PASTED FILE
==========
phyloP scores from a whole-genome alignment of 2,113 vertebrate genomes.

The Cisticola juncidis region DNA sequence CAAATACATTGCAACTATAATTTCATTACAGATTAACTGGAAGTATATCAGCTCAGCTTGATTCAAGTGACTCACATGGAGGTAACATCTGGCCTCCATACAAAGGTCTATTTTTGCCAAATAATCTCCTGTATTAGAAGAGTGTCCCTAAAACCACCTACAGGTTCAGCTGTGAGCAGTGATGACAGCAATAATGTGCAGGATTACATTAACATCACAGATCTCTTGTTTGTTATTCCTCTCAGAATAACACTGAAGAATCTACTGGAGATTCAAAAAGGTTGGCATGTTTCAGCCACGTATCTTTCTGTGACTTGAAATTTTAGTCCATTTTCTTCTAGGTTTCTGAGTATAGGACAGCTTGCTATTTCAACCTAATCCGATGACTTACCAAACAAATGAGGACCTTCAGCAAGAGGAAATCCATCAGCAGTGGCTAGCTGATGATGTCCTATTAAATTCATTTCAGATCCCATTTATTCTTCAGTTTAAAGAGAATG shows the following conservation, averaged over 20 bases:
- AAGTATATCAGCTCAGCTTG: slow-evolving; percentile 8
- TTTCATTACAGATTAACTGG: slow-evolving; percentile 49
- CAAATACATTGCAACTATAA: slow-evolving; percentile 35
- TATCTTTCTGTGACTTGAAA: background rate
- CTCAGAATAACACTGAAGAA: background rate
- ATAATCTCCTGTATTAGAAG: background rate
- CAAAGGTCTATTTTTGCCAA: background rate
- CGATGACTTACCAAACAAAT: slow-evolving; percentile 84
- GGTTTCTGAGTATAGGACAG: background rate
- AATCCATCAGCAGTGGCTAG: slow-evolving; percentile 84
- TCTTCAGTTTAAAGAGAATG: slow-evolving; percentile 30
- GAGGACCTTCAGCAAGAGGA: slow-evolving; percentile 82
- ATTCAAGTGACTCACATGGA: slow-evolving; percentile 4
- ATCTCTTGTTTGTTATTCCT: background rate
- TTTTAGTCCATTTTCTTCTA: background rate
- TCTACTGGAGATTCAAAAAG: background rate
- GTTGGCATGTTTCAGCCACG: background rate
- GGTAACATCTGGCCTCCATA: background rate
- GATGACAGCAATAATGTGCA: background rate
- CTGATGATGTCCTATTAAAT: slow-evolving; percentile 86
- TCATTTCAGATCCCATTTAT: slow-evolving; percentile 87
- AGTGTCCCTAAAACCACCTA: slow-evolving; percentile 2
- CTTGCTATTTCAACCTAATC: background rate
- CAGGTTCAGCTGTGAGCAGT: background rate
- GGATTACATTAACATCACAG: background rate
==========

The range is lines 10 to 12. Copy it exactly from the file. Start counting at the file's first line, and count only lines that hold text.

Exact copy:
- CGATGACTTACCAAACAAAT: slow-evolving; percentile 84
- GGTTTCTGAGTATAGGACAG: background rate
- AATCCATCAGCAGTGGCTAG: slow-evolving; percentile 84